National Public Radio (NPR) says they have obtained documents that contain data collected and analyzed on a daily basis by the U.S. Department of Health and Human Services (HHS). These documents, which are reports that are sent to staff members of federal health agencies, show trends in hospitalizations and identify cities nearing full hospital capacity and health-care facilities in danger of inadequate ICU staffing. This information could assist local governments and citizens in deciding when to take extra precautions against COVID-19.
NPR had the documents reviewed by public health specialists and data analysts, who stated withholding this information from the public and research scientists is impeding the ability to prevent outbreaks and save lives.
According to Ryan Panchadsaram, co-founder of the website, “COVID Exit Strategy” and a former data official in the Obama administration said: “At this point, I think it’s reckless. It’s endangering people. We’re now in the third wave, and I think our only way out is really open, transparent, and actionable information.”
According to distribution lists evaluated by NPR, these documents which contain granular information submitted daily by hospitals to HHS, are only circulated to a “few dozen” staff members from HHS and its agencies, including the Centers for Disease Control and Prevention and National Institutes of Health. The only member of the White House Coronavirus Task who directly receives the documents is Admiral Brett Giroir.
HHS responded to NPR via email. “Our goal is to be as transparent as possible, while still protecting privacy. HHS and the White House Coronavirus Task Force utilize hospital capacity data to gain greater insights into how COVID-19 is spreading and impacting the population, and to better inform response efforts like staff deployments and supply shipments,” said an HHS spokesperson.
The daily reports illustrate county, city, and hospital-level data, as well as national assessments that HHS does not post online.
Panchadsaram said that the local hospital information would be “very useful” to researchers and health officials. “That stuff isn’t easy to find at a national level,” he says. “There’s no one place [publicly] you can go to get all that data.”
Dr. Christopher Murray, director of the Institute for Health Metrics and Evaluation at the University of Washington stated that hospital data is “invaluable” in knowing “where and when” outbreaks become worse. “Right now, as we head into the fall and winter surge,” Murray says, “we’re trying to put more emphasis on predicting where systems will be overwhelmed.”
The October 27 report highlights the fact that ventilator use and the number of occupied ICU beds have increased 14-16 percent in the last month. Currently, 24 percent of U.S. hospitals are at 80 percent capacity for COVid-19 patients and the numbers are increasing weekly.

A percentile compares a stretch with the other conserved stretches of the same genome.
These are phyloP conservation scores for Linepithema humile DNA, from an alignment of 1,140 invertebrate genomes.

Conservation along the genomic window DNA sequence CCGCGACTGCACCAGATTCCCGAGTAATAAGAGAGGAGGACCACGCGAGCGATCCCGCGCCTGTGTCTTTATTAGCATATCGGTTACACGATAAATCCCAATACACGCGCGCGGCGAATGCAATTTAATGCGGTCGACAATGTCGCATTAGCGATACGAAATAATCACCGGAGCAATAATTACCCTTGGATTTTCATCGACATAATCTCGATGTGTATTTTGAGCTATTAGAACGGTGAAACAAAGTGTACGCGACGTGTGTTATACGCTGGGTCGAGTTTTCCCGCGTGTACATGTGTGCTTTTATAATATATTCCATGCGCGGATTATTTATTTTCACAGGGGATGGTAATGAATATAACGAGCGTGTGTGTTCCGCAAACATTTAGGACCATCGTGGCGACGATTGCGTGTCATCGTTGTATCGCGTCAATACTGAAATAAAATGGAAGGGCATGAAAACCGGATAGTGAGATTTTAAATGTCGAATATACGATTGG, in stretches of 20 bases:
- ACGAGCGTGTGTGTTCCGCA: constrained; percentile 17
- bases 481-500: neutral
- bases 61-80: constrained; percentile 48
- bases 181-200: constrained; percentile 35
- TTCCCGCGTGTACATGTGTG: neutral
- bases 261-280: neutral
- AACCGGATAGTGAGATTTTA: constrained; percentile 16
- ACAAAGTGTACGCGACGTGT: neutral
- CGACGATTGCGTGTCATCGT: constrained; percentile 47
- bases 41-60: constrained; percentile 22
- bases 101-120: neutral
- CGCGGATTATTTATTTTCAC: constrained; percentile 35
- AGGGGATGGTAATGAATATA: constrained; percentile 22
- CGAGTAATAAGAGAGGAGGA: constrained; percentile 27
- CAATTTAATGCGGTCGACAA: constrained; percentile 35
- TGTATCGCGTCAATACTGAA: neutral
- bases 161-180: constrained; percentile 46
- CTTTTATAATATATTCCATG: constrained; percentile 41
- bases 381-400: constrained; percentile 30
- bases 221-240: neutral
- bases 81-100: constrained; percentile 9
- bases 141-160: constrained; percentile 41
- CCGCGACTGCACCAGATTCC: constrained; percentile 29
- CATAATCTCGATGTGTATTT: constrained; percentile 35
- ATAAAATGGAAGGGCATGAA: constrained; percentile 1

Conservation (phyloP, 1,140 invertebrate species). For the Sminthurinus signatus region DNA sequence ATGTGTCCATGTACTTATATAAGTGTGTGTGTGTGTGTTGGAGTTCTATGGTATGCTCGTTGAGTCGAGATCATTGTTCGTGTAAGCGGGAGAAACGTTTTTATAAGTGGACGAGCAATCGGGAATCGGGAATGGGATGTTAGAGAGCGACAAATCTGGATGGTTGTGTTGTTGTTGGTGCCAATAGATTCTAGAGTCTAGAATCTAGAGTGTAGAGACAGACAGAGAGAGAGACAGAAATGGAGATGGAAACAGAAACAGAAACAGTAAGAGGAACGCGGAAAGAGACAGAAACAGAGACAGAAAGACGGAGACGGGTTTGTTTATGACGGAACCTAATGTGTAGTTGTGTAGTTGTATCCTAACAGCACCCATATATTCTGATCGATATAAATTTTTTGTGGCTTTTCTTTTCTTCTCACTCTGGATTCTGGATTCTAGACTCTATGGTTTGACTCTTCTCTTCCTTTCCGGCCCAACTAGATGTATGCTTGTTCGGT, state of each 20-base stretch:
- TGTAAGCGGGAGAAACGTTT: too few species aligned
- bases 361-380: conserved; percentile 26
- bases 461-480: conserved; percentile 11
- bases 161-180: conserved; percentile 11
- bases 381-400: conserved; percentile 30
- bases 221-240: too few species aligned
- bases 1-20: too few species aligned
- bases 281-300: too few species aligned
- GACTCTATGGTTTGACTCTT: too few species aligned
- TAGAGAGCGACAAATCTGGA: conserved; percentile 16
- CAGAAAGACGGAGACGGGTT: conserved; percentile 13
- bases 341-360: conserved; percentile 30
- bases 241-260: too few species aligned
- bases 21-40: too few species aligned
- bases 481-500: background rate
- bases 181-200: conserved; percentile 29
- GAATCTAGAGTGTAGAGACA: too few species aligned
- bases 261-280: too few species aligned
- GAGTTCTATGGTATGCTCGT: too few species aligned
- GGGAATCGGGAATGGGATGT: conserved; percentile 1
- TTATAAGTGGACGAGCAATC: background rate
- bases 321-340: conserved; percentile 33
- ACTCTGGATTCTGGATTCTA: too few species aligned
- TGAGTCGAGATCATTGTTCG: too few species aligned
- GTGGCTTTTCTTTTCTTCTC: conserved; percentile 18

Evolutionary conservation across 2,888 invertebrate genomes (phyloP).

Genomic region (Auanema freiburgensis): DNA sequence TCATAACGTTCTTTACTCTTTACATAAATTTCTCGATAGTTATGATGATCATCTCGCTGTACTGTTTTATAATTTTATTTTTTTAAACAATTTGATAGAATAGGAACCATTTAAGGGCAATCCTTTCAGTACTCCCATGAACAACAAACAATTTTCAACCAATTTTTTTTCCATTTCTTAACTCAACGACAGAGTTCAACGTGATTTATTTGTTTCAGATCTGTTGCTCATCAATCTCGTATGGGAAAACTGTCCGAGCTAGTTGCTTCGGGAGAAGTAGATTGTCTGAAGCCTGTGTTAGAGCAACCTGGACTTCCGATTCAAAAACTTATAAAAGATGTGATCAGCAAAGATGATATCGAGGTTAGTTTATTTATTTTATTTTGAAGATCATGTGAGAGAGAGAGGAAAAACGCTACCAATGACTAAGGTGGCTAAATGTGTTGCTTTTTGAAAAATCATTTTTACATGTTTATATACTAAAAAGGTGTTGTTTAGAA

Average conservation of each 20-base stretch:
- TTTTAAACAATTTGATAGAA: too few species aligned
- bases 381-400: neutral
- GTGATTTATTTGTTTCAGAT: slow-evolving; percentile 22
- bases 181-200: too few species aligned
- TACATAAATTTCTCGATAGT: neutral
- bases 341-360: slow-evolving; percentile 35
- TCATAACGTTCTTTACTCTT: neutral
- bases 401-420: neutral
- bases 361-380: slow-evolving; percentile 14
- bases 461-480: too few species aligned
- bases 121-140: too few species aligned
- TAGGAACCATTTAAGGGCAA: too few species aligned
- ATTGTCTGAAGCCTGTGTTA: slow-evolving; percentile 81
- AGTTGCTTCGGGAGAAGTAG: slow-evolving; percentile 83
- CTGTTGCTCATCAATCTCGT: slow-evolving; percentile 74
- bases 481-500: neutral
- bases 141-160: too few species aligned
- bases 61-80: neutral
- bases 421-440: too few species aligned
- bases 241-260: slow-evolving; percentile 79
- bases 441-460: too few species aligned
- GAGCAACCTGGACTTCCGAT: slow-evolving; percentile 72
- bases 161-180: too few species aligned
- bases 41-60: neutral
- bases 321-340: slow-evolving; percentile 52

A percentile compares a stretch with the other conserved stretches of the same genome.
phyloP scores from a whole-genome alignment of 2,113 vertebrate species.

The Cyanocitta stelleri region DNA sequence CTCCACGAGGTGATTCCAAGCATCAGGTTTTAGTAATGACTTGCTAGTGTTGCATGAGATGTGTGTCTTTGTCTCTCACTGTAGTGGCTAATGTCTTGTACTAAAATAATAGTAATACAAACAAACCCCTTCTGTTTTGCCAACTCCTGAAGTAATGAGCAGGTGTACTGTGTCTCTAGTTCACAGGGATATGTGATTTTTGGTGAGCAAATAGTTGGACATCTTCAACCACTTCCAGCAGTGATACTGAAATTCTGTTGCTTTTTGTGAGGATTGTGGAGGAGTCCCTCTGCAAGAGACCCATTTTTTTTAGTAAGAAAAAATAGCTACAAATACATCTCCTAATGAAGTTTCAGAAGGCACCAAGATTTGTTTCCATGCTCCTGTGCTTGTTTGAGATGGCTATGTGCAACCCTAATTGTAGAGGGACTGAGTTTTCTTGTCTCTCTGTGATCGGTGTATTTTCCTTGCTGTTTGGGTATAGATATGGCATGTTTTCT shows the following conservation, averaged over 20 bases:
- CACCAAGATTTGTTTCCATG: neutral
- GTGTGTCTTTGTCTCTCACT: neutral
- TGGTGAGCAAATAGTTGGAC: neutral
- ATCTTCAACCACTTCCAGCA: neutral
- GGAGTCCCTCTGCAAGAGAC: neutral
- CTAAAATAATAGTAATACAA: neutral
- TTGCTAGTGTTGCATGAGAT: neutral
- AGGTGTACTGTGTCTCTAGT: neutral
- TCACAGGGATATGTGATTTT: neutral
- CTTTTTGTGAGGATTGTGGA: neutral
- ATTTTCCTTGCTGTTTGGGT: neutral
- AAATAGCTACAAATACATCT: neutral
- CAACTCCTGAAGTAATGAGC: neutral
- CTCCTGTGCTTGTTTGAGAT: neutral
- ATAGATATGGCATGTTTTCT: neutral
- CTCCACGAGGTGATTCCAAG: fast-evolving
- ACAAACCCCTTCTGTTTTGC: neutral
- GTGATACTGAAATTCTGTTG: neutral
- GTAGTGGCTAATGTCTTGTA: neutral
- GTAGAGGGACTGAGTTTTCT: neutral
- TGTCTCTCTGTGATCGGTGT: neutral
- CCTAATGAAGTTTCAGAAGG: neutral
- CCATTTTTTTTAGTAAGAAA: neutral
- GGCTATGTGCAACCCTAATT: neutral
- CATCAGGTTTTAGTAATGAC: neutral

According to Dr. Murray, the daily number of COVID-19 patients who are hospitalized is a crucial metric for tracking pandemic “hotspots.” “The best possible measure of where we are in the pandemic, and the one we would want to anchor modeling to, is daily hospitalizations.”
Melissa McPheeters, who directs the Center for Improving the Public’s Health through Informatics at Vanderbilt University, said that without access to national and regional data, states like Tennessee, which is bordered by 8 states, cannot properly assess regional conditions.
“Hospitals in Tennessee serve patients who are from Arkansas and Mississippi and Kentucky and Georgia and vice versa, and so we’re a little bit blind to what’s going on there,” she says. “When we see hospitals that are particularly near those state borders having increases, one of the things we can’t tell is: Is that because hospitals in an adjacent state are full? What’s going on there? And that could be a really important piece of the picture.”
Lisa M. Lee, former chief science officer for public health surveillance at the CDC, now at Virginia Tech, stated that the administration could assist states in sharing information across borders.
“It’s very challenging for states to get the multistate view of things,” she says. “It’s just a lot easier when there’s a knowledgeable third-party who can pull the data together, make them consistent across states, and actually tell the story of what the information shows.”
It should be noted that normally this would be the role of the CDC. However, in July of 2020, the agency was forbidden from collecting COVID-19 hospital data.
Even though the federal government is making an effort to generate detailed daily analyses, they are not sharing them.
“Even though they’re collecting all these things and putting so much effort behind it, it gets blocked when it tries to get out of the door,” said Panchadsaram.